More evidence that the long-suffering home construction industry is beginning to recover comes from a market report on windows.
Sales of vinyl windows — along with the overall sector, regardless of material — will steadily increase through 2015, as the industry rebounds from the low-point recession year of 2009, said a trade association report.
For vinyl windows, new construction should grow more quickly than remodeling, according to the report from American Architectural Manufacturers Association in Schaumburg, Ill., and the Window and Door Manufacturers Association in Washington.
Ducker Worldwide LLC in Troy, Mich., prepared the report, called the “2011/2012 U.S. National Statistical Review and Forecast.”
Vinyl is by far the largest window material, outpacing wood, aluminum and fiberglass.
“Vinyl continues to take share from wood and aluminum in the residential window market and now holds a 68 percent share overall,” the Ducker report said. “Vinyl gained in the remodel and replacement segment while holding even in new construction” in 2011.
Residential window sales took a hit in 2011 when the government phased out energy-efficiency stimulus tax credits.
Vinyl for new construction should grow by 19.7 percent this year, to 7.9 million units. And the report predicts double-digit annual growth for vinyl windows through 2015, when shipments are expected to top 15 million. But, while upbeat, the report puts the recovery into perspective. That 2015 vinyl number is still below the 2006 level of 16.8 million units.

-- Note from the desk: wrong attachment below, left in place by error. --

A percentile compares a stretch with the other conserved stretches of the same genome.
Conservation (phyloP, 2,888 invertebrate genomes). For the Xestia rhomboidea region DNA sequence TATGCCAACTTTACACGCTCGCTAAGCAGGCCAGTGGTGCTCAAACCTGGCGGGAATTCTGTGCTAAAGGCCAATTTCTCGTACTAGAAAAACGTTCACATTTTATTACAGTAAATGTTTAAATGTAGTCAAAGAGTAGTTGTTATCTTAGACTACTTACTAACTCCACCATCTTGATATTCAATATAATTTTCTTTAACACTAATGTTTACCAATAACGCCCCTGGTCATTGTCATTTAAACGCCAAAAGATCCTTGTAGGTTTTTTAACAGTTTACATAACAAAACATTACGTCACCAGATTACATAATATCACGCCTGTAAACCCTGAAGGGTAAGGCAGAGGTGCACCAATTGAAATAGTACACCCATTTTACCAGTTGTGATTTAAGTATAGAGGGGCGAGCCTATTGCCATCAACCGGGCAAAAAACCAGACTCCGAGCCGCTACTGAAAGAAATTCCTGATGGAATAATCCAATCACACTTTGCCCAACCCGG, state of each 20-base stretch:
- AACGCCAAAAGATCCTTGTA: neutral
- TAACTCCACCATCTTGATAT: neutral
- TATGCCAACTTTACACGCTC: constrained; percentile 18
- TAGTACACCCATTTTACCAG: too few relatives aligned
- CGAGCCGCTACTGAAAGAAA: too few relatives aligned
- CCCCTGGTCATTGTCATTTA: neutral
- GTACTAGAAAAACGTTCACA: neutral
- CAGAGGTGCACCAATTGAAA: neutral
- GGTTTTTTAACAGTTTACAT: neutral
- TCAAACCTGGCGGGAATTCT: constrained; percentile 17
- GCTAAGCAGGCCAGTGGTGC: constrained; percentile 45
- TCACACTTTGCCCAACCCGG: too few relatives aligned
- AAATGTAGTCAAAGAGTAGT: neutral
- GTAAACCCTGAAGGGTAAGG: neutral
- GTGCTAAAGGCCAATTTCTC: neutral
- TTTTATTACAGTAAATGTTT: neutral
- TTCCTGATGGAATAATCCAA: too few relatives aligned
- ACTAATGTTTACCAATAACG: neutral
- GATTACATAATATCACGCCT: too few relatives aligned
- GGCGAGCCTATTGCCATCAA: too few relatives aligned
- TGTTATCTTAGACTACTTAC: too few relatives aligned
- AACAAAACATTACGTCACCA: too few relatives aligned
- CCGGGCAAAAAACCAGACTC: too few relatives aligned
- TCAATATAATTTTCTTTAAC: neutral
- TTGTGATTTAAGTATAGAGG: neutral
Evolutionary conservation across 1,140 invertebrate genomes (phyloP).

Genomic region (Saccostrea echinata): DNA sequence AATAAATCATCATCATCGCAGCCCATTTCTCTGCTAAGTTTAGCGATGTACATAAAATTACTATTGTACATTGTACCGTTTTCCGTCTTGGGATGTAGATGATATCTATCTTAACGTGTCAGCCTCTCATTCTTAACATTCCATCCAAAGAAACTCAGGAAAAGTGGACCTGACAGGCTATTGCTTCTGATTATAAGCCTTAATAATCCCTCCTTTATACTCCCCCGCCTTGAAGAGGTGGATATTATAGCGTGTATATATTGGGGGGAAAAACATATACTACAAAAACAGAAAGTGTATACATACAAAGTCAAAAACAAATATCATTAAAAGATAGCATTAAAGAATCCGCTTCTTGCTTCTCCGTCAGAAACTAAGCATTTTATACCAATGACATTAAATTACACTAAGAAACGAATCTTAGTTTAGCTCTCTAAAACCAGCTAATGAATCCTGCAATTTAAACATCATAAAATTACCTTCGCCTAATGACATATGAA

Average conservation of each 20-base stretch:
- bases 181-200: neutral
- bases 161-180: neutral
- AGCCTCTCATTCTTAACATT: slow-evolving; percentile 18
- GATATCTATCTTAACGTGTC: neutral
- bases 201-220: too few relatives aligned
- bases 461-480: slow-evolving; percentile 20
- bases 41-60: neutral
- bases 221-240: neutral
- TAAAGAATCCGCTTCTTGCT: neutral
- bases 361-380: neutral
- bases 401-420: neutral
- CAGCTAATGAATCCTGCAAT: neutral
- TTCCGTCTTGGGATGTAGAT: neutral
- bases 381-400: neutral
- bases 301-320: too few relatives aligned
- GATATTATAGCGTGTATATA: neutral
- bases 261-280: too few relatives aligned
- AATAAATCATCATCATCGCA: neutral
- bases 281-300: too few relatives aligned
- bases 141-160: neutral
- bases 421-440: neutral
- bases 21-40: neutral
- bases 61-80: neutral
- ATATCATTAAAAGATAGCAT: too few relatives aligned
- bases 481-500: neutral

Also, AAMA and WDMA expect housing starts to continue to recover from the very depressed level of 2009. Even so, total housing starts are not forecast to top 1 million units until 2014 — still well below the peak levels of more than 2 million in 2004 and 2005.
Remodeling, a much bigger segment for vinyl windows, will grow more slowly than new construction. Shipments should reach 19.7 million units in 2012, up 3 percent from 19.1 million in 2011. By 2015, the report predicts vinyl to reach 24.9 million units.
Like new construction, remodeling got hammered by the recession. But activity is expected to pick up later this year, following a strengthening economy and pickup in home sales, according to the Harvard University Joint Center for Housing Studies.
The AAMA/WDMA report said the total window industry collapsed to 38.9 million units in 2009, covering all materials. It recovered in 2010, to 41.6 million, but fell back even further in 2011, to 37.9 million. By contrast, total window shipments were 66.7 million units shipped in 2006, the first year covered by the report.